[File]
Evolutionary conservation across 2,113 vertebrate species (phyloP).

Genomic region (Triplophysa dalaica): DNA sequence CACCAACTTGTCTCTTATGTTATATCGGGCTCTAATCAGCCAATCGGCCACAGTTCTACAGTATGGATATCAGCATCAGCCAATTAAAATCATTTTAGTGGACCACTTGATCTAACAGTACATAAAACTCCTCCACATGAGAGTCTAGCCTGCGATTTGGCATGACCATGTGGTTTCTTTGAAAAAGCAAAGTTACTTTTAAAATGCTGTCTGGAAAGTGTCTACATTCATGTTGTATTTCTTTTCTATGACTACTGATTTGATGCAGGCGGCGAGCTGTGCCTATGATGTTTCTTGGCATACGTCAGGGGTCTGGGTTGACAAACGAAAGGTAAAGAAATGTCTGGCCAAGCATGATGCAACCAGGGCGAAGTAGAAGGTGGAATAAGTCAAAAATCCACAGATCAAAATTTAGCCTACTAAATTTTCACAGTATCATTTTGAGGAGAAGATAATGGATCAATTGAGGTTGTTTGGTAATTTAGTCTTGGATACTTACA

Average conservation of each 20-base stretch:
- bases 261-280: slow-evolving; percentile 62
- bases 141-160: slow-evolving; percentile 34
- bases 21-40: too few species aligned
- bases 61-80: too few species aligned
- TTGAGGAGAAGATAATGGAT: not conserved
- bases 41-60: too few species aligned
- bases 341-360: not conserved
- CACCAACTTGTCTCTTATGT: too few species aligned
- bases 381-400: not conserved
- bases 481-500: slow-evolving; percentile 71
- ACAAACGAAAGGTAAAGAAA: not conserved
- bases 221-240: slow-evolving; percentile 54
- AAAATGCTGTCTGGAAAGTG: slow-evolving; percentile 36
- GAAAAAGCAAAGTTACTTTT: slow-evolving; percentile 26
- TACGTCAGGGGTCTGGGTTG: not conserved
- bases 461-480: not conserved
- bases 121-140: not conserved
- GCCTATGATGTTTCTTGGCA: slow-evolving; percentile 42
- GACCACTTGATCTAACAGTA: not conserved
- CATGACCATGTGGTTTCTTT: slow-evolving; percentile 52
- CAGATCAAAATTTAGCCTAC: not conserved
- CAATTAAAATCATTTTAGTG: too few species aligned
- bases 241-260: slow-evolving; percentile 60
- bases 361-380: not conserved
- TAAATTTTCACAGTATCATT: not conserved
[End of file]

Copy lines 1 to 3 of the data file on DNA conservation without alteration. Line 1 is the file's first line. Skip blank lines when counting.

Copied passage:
Evolutionary conservation across 2,113 vertebrate species (phyloP).

Genomic region (Triplophysa dalaica): DNA sequence CACCAACTTGTCTCTTATGTTATATCGGGCTCTAATCAGCCAATCGGCCACAGTTCTACAGTATGGATATCAGCATCAGCCAATTAAAATCATTTTAGTGGACCACTTGATCTAACAGTACATAAAACTCCTCCACATGAGAGTCTAGCCTGCGATTTGGCATGACCATGTGGTTTCTTTGAAAAAGCAAAGTTACTTTTAAAATGCTGTCTGGAAAGTGTCTACATTCATGTTGTATTTCTTTTCTATGACTACTGATTTGATGCAGGCGGCGAGCTGTGCCTATGATGTTTCTTGGCATACGTCAGGGGTCTGGGTTGACAAACGAAAGGTAAAGAAATGTCTGGCCAAGCATGATGCAACCAGGGCGAAGTAGAAGGTGGAATAAGTCAAAAATCCACAGATCAAAATTTAGCCTACTAAATTTTCACAGTATCATTTTGAGGAGAAGATAATGGATCAATTGAGGTTGTTTGGTAATTTAGTCTTGGATACTTACA

Average conservation of each 20-base stretch: